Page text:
Understanding the fundamental difference between first-party and third-party collection services could influence how your company executes business. In addition, what regulations must you follow, and what your customer’s expectations should be throughout the entire account resolution process? But, let us first know what the main differences between these two types of collection services are.
Defining First Party and Third Party Collection:
In the account receivables (AR) industry, collection attempts are made by myriad sources. Portfolios of past-due accounts can be purchased or sold, with many provisions in between. The designation of first-party debt and third-party debt collections was officially cemented based on adopting the Fair Debt Collection Practices Act (FDCPA). The FDCPA guidelines aimed to stem the tide of harassment and over-the-top collection strategies by what the Government of the United States deemed third-party collection agencies. So, what exactly differentiates between the two services?
In the case of credit card debt, vehicle loans, medical expenses, student loans, mortgages, and other household debts, the original creditor is the one making the “first” party collection efforts. Banks and credit card firms come to mind. The initial creditor who gave the consumer the loan is considered the “first” entity qualified to collect on that account.
First-party collection services can be carried out on behalf of the original creditor using their own internal receivables management techniques. Many AR companies operate as the original creditor’s extensions and make efforts to collect on accounts in order to maintain both favorable client experiences and the collection of past-due money.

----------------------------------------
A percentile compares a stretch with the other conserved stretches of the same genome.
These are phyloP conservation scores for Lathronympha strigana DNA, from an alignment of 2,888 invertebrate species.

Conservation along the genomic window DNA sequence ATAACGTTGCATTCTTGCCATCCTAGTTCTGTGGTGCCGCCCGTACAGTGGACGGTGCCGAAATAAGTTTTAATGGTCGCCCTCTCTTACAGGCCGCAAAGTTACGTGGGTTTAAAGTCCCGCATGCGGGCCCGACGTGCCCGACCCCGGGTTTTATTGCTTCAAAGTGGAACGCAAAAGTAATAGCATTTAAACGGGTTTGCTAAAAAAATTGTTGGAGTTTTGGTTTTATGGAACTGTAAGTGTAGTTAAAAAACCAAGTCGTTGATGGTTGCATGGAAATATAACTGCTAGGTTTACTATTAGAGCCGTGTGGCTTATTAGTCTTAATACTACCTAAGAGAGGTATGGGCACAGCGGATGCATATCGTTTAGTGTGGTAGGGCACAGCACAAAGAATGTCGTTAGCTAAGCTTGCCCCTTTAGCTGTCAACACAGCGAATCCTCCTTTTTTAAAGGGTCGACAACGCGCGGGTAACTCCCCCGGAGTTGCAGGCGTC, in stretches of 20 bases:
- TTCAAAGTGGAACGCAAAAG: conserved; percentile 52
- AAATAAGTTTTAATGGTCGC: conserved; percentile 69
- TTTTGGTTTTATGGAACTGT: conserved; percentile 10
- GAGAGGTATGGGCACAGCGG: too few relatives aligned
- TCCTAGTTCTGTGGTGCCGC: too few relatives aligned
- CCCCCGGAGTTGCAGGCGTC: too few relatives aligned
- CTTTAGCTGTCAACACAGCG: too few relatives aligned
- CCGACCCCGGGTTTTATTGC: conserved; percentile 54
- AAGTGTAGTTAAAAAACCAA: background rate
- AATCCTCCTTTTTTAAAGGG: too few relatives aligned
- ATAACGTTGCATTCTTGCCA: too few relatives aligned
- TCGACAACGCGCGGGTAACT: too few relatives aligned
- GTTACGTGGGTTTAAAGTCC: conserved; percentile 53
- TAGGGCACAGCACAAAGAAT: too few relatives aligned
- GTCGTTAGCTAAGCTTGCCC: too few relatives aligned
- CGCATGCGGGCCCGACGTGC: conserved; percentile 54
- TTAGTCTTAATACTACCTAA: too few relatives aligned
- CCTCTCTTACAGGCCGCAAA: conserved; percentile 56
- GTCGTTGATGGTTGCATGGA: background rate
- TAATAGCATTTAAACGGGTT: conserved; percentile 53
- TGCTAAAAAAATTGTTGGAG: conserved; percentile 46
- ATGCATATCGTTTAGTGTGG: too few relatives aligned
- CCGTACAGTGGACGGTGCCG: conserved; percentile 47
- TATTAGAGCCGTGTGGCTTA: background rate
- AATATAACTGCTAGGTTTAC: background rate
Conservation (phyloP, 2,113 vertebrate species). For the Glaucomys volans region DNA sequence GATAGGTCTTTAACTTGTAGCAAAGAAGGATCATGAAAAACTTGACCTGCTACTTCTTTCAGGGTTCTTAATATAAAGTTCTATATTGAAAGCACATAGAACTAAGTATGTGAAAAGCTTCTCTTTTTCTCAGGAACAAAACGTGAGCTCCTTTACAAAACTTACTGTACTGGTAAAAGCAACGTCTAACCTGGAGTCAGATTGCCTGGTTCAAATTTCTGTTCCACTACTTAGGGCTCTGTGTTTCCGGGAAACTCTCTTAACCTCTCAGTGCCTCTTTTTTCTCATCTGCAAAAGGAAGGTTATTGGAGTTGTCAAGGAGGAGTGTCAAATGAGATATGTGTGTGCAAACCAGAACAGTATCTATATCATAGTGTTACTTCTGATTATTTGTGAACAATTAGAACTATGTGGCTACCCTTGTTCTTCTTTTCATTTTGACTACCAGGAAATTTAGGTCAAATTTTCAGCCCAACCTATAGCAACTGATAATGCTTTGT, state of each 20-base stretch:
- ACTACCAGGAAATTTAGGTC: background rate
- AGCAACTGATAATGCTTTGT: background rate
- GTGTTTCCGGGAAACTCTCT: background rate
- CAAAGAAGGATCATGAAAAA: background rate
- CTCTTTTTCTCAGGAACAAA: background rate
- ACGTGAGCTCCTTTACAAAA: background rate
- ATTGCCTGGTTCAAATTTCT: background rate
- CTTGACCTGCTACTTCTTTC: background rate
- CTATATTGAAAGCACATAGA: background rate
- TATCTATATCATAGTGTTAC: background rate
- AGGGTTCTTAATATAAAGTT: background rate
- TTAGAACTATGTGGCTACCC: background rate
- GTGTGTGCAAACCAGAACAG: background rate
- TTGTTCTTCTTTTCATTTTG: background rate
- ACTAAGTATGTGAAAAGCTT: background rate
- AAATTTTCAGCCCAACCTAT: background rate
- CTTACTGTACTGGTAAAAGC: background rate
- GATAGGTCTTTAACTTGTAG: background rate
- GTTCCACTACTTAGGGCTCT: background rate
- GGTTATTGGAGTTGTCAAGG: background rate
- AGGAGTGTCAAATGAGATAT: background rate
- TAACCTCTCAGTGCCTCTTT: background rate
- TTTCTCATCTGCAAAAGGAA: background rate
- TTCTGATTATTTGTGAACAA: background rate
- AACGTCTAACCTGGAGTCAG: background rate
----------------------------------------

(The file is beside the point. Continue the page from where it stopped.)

These first-party collection attempts are typically made earlier in the credit cycle before the accounts are charged-off.
As an illustration, if someone owes $1,500 to Citibank and has missed a payment, a Citibank affiliate will make an effort to recover that money as the “first party.” A service representative, acting in the bank’s name and on behalf of a customer service provider or an outsourced collection agency, will make an effort to collect the money that is owed.
When the account has previously gone through the delinquency (missed or late payments) and default (consistently failing to make payments) stages, third-party collection services typically start after the debt has been charged off (written off as a loss) by the original creditor. After the account is “closed” with the original creditor, they can take several actions to recover losses on that loan, such as using internal or external legal counsel, selling the account for the money, or making more attempts to collect on it.
Because they are made by companies who were not parties to the original contract, collection efforts are referred to as “third-party.” There are three possible ways for third-party collections to start: